President Vladimir V. Putin acknowledged “mistakes” Thursday in the way the Russian government has been carrying out his draft, a sign of the Kremlin’s struggle to stave off public discontent over Putin’s effort to escalate the war in Ukraine.
In televised remarks to senior security officials, Putin said the draft had raised “many questions” and that “all mistakes must be corrected and prevented from occurring in the future.” He described cases of people entitled to poorly worded extensions, such as fathers of three or more children, men with chronic illnesses, or men of military age.
“If a mistake is made, I repeat, it must be corrected,” he said in a video conference with his Security Council. “Those who were called up without a proper reason should be sent home.”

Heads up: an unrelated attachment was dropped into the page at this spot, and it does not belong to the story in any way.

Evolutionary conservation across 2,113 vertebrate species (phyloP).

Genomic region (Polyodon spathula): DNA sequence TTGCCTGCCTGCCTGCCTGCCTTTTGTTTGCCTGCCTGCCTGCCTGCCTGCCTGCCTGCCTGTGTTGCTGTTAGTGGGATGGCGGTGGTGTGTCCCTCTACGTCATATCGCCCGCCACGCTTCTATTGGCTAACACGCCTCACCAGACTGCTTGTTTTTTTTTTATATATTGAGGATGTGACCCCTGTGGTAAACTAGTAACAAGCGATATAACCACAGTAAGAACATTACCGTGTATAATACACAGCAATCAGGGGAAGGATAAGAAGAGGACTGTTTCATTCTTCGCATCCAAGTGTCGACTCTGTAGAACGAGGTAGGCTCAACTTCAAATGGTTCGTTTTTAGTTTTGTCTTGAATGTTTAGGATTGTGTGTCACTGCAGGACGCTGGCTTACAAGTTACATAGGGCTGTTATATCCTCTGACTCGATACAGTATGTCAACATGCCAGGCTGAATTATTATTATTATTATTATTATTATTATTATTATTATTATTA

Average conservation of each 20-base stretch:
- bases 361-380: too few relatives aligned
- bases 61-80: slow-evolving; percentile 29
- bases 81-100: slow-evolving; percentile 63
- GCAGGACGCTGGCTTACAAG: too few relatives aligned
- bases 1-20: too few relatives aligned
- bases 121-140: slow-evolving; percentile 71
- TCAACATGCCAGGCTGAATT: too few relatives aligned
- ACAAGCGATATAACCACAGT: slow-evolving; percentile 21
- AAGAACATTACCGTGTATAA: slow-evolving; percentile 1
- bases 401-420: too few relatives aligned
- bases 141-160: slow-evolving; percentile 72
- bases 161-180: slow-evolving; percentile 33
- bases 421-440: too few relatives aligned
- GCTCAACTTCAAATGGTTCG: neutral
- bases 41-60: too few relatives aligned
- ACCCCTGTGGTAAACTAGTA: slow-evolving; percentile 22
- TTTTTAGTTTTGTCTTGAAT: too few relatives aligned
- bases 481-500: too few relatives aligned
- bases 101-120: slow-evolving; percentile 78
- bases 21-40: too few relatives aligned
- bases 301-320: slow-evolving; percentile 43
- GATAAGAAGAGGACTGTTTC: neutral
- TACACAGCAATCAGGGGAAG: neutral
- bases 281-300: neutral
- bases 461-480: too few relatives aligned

Putin’s comments, shown on state television Thursday night, came after anger over conscription spread to street protests across Russia, including in an impoverished region of Siberia on Thursday.
They also came on the same day the Kremlin announced it would hold a ceremony Friday to begin absorbing four Ukrainian territories, in a widely discredited annexation effort that Antony J. Blinken, the US secretary of state, condemned as a new annexation attempt. land grabbing in Ukraine.
Putin’s comments were remarkable for a leader who rarely admits mistakes, even as he blamed the failings of his policy on lower-level officials.
While Putin indicated when he announced the draft last week that only men with combat experience and the necessary skills would be called up, the draft turned out to be much larger, with residents of small towns and villages reporting that recruiting offices were getting large portions of their fit men.
“You have to solve all this,” Putin said. “No fuss, calmly, but quickly, in detail and in depth.”